A study of billions of words has found we use the same amount of upbeat language as we did in the Sixties, with a natural bias towards positive terms.
United States scientists claim the findings show the “strong bias” of the English language towards positive words. Positive, upbeat language is regarded as more sociable and helps us to make friends.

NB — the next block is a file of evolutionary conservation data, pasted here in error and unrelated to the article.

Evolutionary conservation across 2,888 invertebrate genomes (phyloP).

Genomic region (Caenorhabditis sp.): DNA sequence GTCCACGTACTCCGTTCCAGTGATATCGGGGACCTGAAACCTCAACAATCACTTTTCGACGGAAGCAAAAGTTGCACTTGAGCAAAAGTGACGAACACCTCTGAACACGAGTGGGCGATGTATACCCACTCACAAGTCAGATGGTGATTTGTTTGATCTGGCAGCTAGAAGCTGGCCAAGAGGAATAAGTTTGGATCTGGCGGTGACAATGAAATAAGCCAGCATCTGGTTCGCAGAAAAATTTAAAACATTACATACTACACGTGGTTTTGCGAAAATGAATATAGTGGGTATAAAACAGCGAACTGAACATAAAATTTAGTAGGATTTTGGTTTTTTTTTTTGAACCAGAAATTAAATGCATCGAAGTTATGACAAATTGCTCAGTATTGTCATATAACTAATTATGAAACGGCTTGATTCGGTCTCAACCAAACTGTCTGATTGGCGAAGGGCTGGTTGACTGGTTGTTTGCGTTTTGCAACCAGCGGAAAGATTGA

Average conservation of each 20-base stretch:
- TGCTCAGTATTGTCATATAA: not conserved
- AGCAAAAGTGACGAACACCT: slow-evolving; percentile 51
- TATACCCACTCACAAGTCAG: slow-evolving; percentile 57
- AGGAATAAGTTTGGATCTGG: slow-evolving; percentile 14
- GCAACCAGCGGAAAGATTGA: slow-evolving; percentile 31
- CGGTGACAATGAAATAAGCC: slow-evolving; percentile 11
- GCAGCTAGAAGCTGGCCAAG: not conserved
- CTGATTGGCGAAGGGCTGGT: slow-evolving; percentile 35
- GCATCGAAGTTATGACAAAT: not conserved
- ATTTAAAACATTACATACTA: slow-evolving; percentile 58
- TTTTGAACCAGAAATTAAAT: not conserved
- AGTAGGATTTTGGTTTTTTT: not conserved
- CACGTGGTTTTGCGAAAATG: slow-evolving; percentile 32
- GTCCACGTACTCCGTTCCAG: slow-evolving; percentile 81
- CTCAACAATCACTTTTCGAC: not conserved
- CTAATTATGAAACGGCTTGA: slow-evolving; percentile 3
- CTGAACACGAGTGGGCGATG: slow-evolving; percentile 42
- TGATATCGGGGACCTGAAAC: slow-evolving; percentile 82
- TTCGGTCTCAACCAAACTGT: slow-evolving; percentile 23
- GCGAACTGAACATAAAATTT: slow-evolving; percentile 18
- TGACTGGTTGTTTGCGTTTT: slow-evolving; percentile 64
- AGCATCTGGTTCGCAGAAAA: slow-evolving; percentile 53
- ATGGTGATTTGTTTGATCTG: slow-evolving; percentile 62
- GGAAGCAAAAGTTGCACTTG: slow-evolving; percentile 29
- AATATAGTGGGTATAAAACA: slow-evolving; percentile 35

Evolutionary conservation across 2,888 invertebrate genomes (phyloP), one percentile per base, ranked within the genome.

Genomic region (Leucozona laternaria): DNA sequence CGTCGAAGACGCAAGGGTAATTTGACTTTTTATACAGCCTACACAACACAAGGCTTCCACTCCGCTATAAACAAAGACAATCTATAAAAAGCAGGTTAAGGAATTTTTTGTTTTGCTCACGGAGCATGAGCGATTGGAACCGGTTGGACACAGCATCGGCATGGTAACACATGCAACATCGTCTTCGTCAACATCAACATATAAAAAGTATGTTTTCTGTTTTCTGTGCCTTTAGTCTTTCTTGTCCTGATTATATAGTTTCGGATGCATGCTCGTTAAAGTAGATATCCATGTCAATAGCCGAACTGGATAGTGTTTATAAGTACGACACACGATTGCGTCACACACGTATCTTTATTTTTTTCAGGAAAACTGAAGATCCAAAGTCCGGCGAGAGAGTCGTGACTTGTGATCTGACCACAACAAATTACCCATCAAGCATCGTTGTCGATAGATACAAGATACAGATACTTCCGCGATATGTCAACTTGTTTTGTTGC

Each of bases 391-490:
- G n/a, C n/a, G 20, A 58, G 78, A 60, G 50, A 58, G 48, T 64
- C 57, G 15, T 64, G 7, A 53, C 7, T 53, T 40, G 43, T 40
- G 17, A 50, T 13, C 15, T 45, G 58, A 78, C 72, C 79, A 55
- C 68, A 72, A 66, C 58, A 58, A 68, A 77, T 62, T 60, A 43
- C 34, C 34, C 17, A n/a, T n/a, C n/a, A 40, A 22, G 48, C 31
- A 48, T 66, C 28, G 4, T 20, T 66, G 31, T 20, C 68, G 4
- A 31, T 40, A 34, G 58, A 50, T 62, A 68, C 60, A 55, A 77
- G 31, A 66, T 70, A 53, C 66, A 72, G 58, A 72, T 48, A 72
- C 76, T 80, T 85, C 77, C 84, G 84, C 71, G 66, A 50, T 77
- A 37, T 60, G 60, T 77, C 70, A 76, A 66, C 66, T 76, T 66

The team, from the University of Vermont, gathered billions of words from various sources.
These included 20 years of New York Times back issues, Twitter and 50 years of song lyrics and the Google Books Project, comprising millions of books dating back to 1520.
Results, published in journal PLoS ONE, showed the 5,000 most common words were likely to be positive.
Study author Dr Peter Dodds said it didn’t mean everything was “fine and happy – it’s just that language is social”.